Close to the 50th anniversary of the declaration of Martial Law, various human rights advocates have consistently been fighting for the acknowledgment of the victims and atrocities of the period. The struggle to present, uphold, and defend the truth is challenging. For now, the fight continues. If we fail to share stories and experiences like what Tibian has gone through, people will forget the atrocities committed by those who had power during the Martial Law period. Let us be cautious and internalize that there were a lot of other similar cases of "Tandaan mo ang mukha ko! Ako ang papatay sa iyo!" Perhaps, there will be more to come if we fail to exert a collective effort in fixing our government and justice system. Hopefully, we can share Tibian's and the thousands of Martial Law victims' stories so they can be widely known and accessible to the public. By raising awareness, we strive to create the Philippines a safer place. Let us also take their experience as a lesson that now and in the future: never again.

[1] “Five Things to Know about Martial Law in the Philippines,” Amnesty International, April 25, 2022, accessed May 28, 2022 https://www.amnesty.org/en/latest/news/2022/04/five-things-to-know-about-martial-law-in-the-philippines/.

[2] “1973 Constitution of the Republic of the Philippines,” Official Gazette of the Republic of the Philippines, accessed May 28, 2022, https://www.officialgazette.gov.ph/constitutions/1973-constitution-of-the-republic-of-the-philippines-2/. Despite the lifting of martial law in 1981, the late dictator managed to extend his military rule in the country and retain many of his political powers until his deposition in 1986.

[3] “Application for Reparation and/or Recognition” (Case No. 2014-14-11182, Metro Manila: 2014), accessed through the archives of the Human Rights Violation Victims’ Memorial Commission; “Resolution” (Case No. 2014-14-11182, Metro Manila: 2014), accessed through the archives of the Human Rights Violation Victims’ Memorial Commission; Victim’s statement (Case No. 2014-14-11182, Metro Manila: 2014), accessed through the archives of the Human Rights Violation Victims’ Memorial Commission.

[4] At this point in time, Metro Manila was a newly designated and established region, having been established in 1975 through Presidential Decree No. 824.

[5] Victim’s statement.

[6] Ibid.

[7] Ibid.; Victim’s affidavit. (Case No. 2014-14-11182, Quezon City: 2014), accessed through the archives of the Human Rights Violation Victims’ Memorial Commission.

[8] Victim’s statement, 1-2. Victim’s affidavit. Lt. Ranhilio was a notorious military figure during Martial Law, personally torturing numerous renowned personalities. His interrogation of Tibian was also moot, as, according to Tibian himself, they were just asking him questions to which they already knew the answers.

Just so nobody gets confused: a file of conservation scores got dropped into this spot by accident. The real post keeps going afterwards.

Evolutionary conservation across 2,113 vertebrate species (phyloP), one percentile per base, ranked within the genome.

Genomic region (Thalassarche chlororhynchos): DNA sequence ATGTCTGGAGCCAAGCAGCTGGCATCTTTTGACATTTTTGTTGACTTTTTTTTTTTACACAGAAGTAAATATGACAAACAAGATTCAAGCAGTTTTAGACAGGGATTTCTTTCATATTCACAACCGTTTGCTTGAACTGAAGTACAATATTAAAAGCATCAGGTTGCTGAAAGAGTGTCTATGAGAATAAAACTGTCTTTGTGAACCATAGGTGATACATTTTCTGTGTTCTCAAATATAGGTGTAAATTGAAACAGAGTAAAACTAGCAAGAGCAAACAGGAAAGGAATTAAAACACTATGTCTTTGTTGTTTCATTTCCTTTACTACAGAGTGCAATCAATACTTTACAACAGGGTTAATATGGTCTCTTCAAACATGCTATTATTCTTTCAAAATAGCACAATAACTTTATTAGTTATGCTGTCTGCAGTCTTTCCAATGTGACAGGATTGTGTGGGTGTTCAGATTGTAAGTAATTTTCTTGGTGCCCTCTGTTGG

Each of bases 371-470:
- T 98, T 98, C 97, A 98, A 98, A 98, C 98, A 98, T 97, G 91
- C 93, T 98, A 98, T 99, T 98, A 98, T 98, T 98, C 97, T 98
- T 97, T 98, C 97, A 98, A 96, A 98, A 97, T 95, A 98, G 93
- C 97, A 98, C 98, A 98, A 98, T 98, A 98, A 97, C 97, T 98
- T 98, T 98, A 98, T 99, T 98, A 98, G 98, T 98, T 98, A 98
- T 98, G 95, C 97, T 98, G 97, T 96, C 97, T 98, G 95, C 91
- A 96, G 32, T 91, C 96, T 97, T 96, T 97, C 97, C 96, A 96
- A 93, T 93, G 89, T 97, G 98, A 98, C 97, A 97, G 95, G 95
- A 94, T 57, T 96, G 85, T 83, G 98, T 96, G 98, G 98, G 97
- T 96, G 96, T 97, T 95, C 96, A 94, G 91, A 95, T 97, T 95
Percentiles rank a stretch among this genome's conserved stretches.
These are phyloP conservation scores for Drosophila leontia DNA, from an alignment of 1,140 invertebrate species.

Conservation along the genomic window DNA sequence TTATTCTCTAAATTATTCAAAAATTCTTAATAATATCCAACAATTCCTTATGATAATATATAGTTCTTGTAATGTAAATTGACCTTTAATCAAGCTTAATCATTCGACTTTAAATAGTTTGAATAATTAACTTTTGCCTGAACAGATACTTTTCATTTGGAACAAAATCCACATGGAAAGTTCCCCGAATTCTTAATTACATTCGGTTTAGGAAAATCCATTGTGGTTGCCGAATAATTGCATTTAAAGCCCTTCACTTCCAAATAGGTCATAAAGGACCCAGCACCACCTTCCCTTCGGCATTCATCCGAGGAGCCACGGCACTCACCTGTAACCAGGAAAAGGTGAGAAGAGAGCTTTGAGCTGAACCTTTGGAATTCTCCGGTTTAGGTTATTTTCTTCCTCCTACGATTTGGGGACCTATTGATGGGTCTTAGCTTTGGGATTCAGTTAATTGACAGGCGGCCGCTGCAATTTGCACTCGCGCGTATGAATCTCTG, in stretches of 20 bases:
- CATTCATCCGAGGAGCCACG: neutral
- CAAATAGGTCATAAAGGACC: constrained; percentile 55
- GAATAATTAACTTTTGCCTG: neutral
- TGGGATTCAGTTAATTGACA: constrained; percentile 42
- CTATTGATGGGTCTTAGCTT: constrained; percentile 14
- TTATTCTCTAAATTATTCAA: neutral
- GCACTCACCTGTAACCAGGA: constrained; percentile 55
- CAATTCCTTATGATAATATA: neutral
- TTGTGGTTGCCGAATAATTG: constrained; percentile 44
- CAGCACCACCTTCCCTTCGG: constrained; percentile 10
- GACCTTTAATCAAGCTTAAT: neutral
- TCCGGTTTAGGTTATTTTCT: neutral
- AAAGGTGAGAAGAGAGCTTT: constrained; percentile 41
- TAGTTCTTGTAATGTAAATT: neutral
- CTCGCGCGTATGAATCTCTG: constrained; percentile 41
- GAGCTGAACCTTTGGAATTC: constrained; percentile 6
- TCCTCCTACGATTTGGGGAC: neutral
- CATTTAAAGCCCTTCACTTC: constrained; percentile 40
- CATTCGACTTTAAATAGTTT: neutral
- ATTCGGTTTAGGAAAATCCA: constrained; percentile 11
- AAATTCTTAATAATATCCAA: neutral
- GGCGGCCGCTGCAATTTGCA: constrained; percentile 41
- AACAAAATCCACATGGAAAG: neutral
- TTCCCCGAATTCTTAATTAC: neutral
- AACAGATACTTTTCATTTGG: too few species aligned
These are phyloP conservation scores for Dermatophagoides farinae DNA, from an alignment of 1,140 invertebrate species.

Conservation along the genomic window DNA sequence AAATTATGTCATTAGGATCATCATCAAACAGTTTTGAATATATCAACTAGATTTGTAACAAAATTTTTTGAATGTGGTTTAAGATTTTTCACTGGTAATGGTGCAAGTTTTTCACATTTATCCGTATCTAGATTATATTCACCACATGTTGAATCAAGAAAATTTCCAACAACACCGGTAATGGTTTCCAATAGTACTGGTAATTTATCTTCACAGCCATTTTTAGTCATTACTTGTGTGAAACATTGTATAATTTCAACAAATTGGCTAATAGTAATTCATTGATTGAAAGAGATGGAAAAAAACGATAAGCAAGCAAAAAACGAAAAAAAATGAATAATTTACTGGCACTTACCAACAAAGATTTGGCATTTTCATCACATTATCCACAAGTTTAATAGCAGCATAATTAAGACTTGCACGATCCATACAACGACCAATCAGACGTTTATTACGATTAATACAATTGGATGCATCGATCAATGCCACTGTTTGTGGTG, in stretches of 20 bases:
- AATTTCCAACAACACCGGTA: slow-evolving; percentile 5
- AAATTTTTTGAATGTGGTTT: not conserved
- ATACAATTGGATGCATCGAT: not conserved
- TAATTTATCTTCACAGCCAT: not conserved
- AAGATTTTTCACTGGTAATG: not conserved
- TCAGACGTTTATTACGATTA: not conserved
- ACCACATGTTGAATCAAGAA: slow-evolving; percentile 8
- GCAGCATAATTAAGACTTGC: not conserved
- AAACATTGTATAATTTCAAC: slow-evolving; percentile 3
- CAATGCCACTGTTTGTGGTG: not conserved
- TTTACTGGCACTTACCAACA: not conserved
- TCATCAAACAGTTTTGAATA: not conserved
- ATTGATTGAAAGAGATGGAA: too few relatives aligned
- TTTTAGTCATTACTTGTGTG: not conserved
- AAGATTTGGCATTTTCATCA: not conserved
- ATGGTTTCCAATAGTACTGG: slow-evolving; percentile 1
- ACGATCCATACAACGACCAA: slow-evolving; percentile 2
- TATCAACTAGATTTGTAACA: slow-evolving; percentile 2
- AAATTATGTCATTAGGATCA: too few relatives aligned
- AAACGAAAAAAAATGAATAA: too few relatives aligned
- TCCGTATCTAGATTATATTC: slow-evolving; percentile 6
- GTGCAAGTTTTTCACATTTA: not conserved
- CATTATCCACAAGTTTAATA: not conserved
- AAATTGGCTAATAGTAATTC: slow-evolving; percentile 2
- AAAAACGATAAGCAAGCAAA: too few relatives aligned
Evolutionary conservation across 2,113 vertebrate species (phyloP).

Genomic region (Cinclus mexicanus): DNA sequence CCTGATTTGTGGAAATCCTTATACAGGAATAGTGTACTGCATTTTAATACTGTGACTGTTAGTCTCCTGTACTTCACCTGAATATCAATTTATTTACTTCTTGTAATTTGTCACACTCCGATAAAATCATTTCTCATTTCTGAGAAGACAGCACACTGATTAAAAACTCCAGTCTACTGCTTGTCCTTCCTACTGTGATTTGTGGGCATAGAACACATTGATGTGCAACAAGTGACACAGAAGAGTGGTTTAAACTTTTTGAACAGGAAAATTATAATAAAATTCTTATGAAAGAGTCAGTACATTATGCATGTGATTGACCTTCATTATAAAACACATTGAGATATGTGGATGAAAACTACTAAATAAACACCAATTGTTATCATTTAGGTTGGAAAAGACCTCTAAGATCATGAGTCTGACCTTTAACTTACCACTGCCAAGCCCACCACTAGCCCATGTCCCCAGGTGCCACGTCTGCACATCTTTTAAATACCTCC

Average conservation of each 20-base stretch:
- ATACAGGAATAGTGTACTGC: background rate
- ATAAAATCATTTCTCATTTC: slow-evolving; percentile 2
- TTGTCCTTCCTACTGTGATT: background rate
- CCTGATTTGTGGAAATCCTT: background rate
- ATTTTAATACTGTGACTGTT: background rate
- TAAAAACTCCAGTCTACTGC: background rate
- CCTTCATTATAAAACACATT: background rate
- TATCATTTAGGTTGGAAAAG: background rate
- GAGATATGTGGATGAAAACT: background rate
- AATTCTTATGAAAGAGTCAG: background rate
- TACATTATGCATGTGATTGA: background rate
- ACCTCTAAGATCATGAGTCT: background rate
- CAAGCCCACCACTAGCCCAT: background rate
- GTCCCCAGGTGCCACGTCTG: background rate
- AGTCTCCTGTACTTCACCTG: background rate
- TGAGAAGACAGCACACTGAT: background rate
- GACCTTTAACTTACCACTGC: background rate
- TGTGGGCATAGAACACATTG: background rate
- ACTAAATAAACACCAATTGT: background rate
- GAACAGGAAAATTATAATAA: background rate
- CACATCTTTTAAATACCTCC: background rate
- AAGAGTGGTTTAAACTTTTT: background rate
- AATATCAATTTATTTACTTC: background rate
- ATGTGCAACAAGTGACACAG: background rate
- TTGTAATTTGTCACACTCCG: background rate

[9] Victim’s statement, 2. Victim’s affidavit.

[10] Victim’s statement, 2.

[11] Ibid. Tibian did his best to stop moving, as he feared that the agent would think he was attempting to escape and proceed to beat him up.

[12] Ibid., 3; Victim’s affidavit.

[13] Victim’s statement, 3; “Victor N. Corpus,” Martial Law Files, December 5, 2012, accessed May 29, 2022, https://martiallawfiles.wordpress.com/2012/12/01/victor-n-corpus/.

[14] Victim’s statement, 3.

[15] Ibid., 4. After authorities settled the hunger strike, the Philippine Constabulary (PC) sought to punish those who participated, and Tibian was transferred again back to the stockade sometime that year.

[16] Ibid.; Fidel V. Ramos to Director, Administration of Detention Centers, Camp Crame, Quezon City, August 25, 1976, “Temporary Release of Detainees” (Case No. 2014-14-11182, Metro Manila: 2014), accessed through the archives of the Human Rights Violation Victims’ Memorial Commission.

[17] “Certificate of Release” (Metro Manila: 1976), accessed through the archives of the Human Rights Violation Victims’ Memorial Commission.

[18] “Application for Amnesty Under Presidential Decree No. 124, as Extended by Presidential Decree No. 206, Dated June 6, 1973,” (Metro Manila: 1977), accessed through the archives of the Human Rights Violation Victims’ Memorial Commission. His mother was also asked to accomplish a pledge, signifying that she will personally oversee Tibian becoming a peaceful and law-abiding citizen lest she report him to authorities.

[19] “Re: Ferdinand E. Marcos Human Rights Litigation, MDL No. 840," Kohn, Swift & Graf, P.C. to Tibian, Philadelphia, PA, January 9, 2014, (Case No. 2014-14-11182, Pennsylvania: 2013), accessed through the archives of the Human Rights Violation Victims’ Memorial Commission; “Republic Act No. 10368,” Official Gazette, February 25, 2013, accessed May 29, 2022, https://www.officialgazette.gov.ph/2013/02/25/republic-act-no-10368/. Under Sec. 17 of R.A. No. 10368, Tibian, being a claimant in this class action suit, is presumptively considered a human rights violations victim, even before the Human Rights Victims’ Claims Board (HRVCB), to be discussed below, would process any claim.

[20] “Application for Reparation and/or Recognition;” “Resolution.”